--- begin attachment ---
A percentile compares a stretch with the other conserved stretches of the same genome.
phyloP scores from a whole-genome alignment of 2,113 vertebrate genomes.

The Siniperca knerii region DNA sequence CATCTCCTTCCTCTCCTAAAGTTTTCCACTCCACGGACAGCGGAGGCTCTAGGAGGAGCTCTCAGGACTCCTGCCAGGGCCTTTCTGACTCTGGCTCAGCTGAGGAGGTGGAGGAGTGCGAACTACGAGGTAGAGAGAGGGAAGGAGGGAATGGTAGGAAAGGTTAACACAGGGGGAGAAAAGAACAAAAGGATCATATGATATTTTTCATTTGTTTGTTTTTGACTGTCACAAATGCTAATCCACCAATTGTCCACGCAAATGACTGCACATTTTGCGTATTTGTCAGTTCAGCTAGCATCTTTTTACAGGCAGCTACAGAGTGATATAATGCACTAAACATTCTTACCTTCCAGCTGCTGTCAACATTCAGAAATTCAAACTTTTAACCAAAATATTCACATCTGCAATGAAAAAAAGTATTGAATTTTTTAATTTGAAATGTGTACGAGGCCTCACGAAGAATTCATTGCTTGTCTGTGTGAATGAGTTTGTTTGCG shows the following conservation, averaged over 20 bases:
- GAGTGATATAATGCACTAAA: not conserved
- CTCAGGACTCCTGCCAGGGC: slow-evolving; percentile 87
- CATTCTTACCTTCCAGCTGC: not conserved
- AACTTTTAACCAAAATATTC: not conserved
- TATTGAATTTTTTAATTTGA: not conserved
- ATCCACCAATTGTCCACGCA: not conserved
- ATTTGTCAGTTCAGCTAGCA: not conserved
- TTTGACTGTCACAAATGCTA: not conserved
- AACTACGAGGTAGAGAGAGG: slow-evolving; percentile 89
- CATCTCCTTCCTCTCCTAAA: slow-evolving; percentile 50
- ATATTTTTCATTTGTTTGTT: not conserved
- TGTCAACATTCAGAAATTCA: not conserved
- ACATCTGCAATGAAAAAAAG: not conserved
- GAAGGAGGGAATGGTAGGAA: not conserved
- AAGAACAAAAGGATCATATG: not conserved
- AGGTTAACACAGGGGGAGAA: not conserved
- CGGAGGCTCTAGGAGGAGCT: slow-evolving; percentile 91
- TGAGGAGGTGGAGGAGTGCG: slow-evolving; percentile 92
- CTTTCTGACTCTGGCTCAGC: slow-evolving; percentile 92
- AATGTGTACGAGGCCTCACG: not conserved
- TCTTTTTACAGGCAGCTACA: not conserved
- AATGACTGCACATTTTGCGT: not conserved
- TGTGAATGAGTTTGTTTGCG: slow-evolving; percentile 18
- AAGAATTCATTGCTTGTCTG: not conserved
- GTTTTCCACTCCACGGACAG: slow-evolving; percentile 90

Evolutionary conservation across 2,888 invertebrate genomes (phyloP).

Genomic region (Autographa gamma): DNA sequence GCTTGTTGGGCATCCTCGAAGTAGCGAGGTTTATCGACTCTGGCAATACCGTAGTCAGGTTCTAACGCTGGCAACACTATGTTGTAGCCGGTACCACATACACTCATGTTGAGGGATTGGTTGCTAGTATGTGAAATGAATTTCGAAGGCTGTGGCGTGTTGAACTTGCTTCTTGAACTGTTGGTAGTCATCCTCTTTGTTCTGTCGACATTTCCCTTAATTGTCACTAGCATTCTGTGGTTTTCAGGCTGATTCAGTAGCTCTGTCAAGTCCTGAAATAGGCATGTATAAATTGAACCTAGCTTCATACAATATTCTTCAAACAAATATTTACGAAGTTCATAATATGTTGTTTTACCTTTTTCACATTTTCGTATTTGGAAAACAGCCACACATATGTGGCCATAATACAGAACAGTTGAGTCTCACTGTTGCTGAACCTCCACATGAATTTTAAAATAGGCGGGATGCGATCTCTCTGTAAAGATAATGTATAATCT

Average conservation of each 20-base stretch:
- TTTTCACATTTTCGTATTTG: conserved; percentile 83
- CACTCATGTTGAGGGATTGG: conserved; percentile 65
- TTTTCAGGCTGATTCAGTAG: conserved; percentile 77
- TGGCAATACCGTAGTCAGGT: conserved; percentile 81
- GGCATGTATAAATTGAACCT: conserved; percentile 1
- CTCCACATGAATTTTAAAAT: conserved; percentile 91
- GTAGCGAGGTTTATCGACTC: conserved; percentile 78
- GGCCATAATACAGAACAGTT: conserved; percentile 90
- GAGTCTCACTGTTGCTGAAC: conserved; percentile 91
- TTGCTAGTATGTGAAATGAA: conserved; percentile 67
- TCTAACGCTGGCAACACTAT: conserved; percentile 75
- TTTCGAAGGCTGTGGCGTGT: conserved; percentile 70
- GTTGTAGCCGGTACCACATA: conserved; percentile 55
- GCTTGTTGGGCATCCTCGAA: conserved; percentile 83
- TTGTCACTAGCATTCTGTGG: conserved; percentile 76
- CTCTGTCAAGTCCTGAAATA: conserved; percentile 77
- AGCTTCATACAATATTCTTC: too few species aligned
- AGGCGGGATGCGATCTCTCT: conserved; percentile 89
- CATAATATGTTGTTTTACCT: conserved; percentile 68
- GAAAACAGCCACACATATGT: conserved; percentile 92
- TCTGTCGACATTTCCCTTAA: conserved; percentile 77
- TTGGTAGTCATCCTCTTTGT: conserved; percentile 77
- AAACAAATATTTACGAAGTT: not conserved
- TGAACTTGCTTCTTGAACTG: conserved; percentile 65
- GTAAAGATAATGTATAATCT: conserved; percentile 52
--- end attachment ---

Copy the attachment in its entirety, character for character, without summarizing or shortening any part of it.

A percentile compares a stretch with the other conserved stretches of the same genome.
phyloP scores from a whole-genome alignment of 2,113 vertebrate genomes.

The Siniperca knerii region DNA sequence CATCTCCTTCCTCTCCTAAAGTTTTCCACTCCACGGACAGCGGAGGCTCTAGGAGGAGCTCTCAGGACTCCTGCCAGGGCCTTTCTGACTCTGGCTCAGCTGAGGAGGTGGAGGAGTGCGAACTACGAGGTAGAGAGAGGGAAGGAGGGAATGGTAGGAAAGGTTAACACAGGGGGAGAAAAGAACAAAAGGATCATATGATATTTTTCATTTGTTTGTTTTTGACTGTCACAAATGCTAATCCACCAATTGTCCACGCAAATGACTGCACATTTTGCGTATTTGTCAGTTCAGCTAGCATCTTTTTACAGGCAGCTACAGAGTGATATAATGCACTAAACATTCTTACCTTCCAGCTGCTGTCAACATTCAGAAATTCAAACTTTTAACCAAAATATTCACATCTGCAATGAAAAAAAGTATTGAATTTTTTAATTTGAAATGTGTACGAGGCCTCACGAAGAATTCATTGCTTGTCTGTGTGAATGAGTTTGTTTGCG shows the following conservation, averaged over 20 bases:
- GAGTGATATAATGCACTAAA: not conserved
- CTCAGGACTCCTGCCAGGGC: slow-evolving; percentile 87
- CATTCTTACCTTCCAGCTGC: not conserved
- AACTTTTAACCAAAATATTC: not conserved
- TATTGAATTTTTTAATTTGA: not conserved
- ATCCACCAATTGTCCACGCA: not conserved
- ATTTGTCAGTTCAGCTAGCA: not conserved
- TTTGACTGTCACAAATGCTA: not conserved
- AACTACGAGGTAGAGAGAGG: slow-evolving; percentile 89
- CATCTCCTTCCTCTCCTAAA: slow-evolving; percentile 50
- ATATTTTTCATTTGTTTGTT: not conserved
- TGTCAACATTCAGAAATTCA: not conserved
- ACATCTGCAATGAAAAAAAG: not conserved
- GAAGGAGGGAATGGTAGGAA: not conserved
- AAGAACAAAAGGATCATATG: not conserved
- AGGTTAACACAGGGGGAGAA: not conserved
- CGGAGGCTCTAGGAGGAGCT: slow-evolving; percentile 91
- TGAGGAGGTGGAGGAGTGCG: slow-evolving; percentile 92
- CTTTCTGACTCTGGCTCAGC: slow-evolving; percentile 92
- AATGTGTACGAGGCCTCACG: not conserved
- TCTTTTTACAGGCAGCTACA: not conserved
- AATGACTGCACATTTTGCGT: not conserved
- TGTGAATGAGTTTGTTTGCG: slow-evolving; percentile 18
- AAGAATTCATTGCTTGTCTG: not conserved
- GTTTTCCACTCCACGGACAG: slow-evolving; percentile 90

Evolutionary conservation across 2,888 invertebrate genomes (phyloP).

Genomic region (Autographa gamma): DNA sequence GCTTGTTGGGCATCCTCGAAGTAGCGAGGTTTATCGACTCTGGCAATACCGTAGTCAGGTTCTAACGCTGGCAACACTATGTTGTAGCCGGTACCACATACACTCATGTTGAGGGATTGGTTGCTAGTATGTGAAATGAATTTCGAAGGCTGTGGCGTGTTGAACTTGCTTCTTGAACTGTTGGTAGTCATCCTCTTTGTTCTGTCGACATTTCCCTTAATTGTCACTAGCATTCTGTGGTTTTCAGGCTGATTCAGTAGCTCTGTCAAGTCCTGAAATAGGCATGTATAAATTGAACCTAGCTTCATACAATATTCTTCAAACAAATATTTACGAAGTTCATAATATGTTGTTTTACCTTTTTCACATTTTCGTATTTGGAAAACAGCCACACATATGTGGCCATAATACAGAACAGTTGAGTCTCACTGTTGCTGAACCTCCACATGAATTTTAAAATAGGCGGGATGCGATCTCTCTGTAAAGATAATGTATAATCT

Average conservation of each 20-base stretch:
- TTTTCACATTTTCGTATTTG: conserved; percentile 83
- CACTCATGTTGAGGGATTGG: conserved; percentile 65
- TTTTCAGGCTGATTCAGTAG: conserved; percentile 77
- TGGCAATACCGTAGTCAGGT: conserved; percentile 81
- GGCATGTATAAATTGAACCT: conserved; percentile 1
- CTCCACATGAATTTTAAAAT: conserved; percentile 91
- GTAGCGAGGTTTATCGACTC: conserved; percentile 78
- GGCCATAATACAGAACAGTT: conserved; percentile 90
- GAGTCTCACTGTTGCTGAAC: conserved; percentile 91
- TTGCTAGTATGTGAAATGAA: conserved; percentile 67
- TCTAACGCTGGCAACACTAT: conserved; percentile 75
- TTTCGAAGGCTGTGGCGTGT: conserved; percentile 70
- GTTGTAGCCGGTACCACATA: conserved; percentile 55
- GCTTGTTGGGCATCCTCGAA: conserved; percentile 83
- TTGTCACTAGCATTCTGTGG: conserved; percentile 76
- CTCTGTCAAGTCCTGAAATA: conserved; percentile 77
- AGCTTCATACAATATTCTTC: too few species aligned
- AGGCGGGATGCGATCTCTCT: conserved; percentile 89
- CATAATATGTTGTTTTACCT: conserved; percentile 68
- GAAAACAGCCACACATATGT: conserved; percentile 92
- TCTGTCGACATTTCCCTTAA: conserved; percentile 77
- TTGGTAGTCATCCTCTTTGT: conserved; percentile 77
- AAACAAATATTTACGAAGTT: not conserved
- TGAACTTGCTTCTTGAACTG: conserved; percentile 65
- GTAAAGATAATGTATAATCT: conserved; percentile 52